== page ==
I’d also like to get senior administrators such as Deans, Vice-Provosts, Teaching and Learning, and Provosts interested in the topics, as well as instructional designers and learning technology support staff, and the book could also be of interest to many k-12 teachers, but my main focus is on instructors in post-secondary education.

Format

This post is essentially about content, but content and format are inextricably linked. I discussed possible formats in an earlier post, but I have described some of the activities I’m thinking of incorporating at the end of this post.

Outline of the book

This is very much a first draft and could change dramatically depending on the feedback I get. But you have to start somewhere.

i. Preface: what the book’s about; who it’s for; the format of the book; contributors

1. From periphery to mainstream: the evolution of technology-based teaching in higher education:  a very short history of educational technology; why change is necessary (needs of learners/needs of the economy/increasing cost of HE); challenges faced by instructors; this book aims to help.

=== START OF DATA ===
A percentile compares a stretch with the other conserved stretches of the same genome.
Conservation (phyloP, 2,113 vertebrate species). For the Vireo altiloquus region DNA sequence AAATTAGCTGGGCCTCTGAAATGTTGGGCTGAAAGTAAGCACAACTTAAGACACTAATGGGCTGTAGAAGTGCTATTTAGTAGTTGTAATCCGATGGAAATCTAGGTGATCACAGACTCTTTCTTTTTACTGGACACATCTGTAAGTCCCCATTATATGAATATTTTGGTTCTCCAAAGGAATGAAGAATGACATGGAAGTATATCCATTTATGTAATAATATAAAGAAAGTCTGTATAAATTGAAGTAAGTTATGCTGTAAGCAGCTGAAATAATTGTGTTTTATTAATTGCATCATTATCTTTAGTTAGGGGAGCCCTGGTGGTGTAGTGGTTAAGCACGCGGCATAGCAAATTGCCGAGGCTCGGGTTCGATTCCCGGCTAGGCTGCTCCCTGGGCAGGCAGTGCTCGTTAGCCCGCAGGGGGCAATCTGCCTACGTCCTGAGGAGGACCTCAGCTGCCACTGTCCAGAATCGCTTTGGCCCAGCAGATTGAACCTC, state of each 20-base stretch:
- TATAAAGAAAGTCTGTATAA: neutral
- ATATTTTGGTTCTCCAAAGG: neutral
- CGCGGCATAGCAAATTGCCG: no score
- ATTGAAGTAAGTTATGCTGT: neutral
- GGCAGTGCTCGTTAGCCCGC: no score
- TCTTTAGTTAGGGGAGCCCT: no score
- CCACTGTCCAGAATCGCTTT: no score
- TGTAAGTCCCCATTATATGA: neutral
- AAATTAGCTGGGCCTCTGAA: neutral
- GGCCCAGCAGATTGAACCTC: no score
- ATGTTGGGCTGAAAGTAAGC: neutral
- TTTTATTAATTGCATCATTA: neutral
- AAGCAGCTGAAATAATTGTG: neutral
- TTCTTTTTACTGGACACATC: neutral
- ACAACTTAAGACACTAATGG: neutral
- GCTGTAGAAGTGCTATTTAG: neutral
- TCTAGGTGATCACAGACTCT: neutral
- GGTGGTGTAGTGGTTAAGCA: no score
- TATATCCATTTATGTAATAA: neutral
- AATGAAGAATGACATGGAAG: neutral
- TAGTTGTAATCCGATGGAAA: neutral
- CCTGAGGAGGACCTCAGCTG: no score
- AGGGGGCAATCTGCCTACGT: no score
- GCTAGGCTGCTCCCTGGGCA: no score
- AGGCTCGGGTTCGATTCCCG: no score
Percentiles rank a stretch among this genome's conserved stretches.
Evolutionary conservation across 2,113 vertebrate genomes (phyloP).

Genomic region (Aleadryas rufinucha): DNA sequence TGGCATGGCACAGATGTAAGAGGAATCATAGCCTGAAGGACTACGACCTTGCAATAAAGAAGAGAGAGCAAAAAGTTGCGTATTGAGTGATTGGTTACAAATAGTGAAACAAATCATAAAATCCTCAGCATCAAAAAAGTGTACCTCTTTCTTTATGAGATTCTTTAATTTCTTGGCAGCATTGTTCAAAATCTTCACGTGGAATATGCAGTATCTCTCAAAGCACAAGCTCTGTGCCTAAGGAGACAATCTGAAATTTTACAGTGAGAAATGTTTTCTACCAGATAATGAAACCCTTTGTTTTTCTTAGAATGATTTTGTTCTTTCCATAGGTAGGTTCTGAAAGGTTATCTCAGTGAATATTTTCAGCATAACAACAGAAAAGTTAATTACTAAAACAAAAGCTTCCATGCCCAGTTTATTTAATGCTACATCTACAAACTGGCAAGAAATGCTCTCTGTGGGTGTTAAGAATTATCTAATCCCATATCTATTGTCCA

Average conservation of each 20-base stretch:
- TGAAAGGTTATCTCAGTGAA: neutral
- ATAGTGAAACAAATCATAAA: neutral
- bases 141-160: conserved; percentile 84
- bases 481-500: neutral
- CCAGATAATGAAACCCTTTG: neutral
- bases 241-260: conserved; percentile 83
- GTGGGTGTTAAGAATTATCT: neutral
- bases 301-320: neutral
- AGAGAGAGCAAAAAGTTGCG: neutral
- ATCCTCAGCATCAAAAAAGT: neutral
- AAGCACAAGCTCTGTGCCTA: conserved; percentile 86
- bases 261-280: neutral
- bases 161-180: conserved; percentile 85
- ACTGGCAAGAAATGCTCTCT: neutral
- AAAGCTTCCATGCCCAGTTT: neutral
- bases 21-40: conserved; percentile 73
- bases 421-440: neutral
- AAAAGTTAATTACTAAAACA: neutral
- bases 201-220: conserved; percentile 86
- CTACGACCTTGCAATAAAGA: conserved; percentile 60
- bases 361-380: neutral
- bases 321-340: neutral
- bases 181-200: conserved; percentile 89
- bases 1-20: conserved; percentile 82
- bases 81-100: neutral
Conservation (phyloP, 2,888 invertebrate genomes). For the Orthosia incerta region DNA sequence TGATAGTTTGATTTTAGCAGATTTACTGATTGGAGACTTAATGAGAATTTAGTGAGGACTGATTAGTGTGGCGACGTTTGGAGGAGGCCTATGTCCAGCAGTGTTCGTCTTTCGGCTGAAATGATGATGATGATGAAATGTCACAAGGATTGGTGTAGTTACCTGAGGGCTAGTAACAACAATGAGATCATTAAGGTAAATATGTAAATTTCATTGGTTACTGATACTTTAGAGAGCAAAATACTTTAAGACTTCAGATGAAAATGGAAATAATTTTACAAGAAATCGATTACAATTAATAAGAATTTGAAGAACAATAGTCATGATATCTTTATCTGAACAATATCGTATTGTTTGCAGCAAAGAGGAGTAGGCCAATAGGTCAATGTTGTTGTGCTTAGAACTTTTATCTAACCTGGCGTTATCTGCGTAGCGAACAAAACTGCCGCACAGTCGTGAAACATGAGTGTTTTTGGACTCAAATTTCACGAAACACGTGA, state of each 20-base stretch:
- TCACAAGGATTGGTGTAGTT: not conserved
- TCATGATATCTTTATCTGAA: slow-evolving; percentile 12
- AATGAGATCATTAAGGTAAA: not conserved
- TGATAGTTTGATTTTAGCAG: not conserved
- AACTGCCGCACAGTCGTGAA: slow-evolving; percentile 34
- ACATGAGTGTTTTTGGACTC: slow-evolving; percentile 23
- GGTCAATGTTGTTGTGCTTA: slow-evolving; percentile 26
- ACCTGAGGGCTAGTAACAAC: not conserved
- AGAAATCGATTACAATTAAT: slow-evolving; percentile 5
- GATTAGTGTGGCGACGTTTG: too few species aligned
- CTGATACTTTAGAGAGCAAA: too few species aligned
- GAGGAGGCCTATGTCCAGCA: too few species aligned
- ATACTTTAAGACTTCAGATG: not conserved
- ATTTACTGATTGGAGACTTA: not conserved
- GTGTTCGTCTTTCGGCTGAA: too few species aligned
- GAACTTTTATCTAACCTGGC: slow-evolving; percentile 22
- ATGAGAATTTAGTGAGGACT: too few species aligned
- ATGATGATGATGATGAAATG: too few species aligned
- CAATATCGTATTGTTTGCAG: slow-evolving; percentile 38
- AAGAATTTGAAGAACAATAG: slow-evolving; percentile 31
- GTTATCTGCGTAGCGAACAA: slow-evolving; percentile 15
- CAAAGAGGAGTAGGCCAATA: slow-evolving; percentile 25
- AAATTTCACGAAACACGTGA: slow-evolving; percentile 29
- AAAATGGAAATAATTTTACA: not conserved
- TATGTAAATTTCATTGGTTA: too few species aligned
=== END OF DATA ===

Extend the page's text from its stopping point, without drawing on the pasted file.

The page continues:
2. The nature of knowledge and implications for teaching methods: Types of knowledge (epistemology) and implications for teaching.  Does technology change how we think or learn? Summary of learning theories (including connectivism). Teaching (and learning) styles. Competency based learning. Instructional design models (ADDIE, communities of practice, flexible design models). What we know about learning with technology (very briefly!)

3. Understanding technology Understanding media and technologies in educational contexts., including broadcast vs communicative; synchronous vs asynchronous; live vs recorded; real vs virtual. Locating different technologies within this framework, including lecture capture, LMSs, multimedia, simulations, remote labs, social media, virtual reality. Adaptive learning. Can computers replace teachers? A guide to media selection (might be moved to Chapter 6).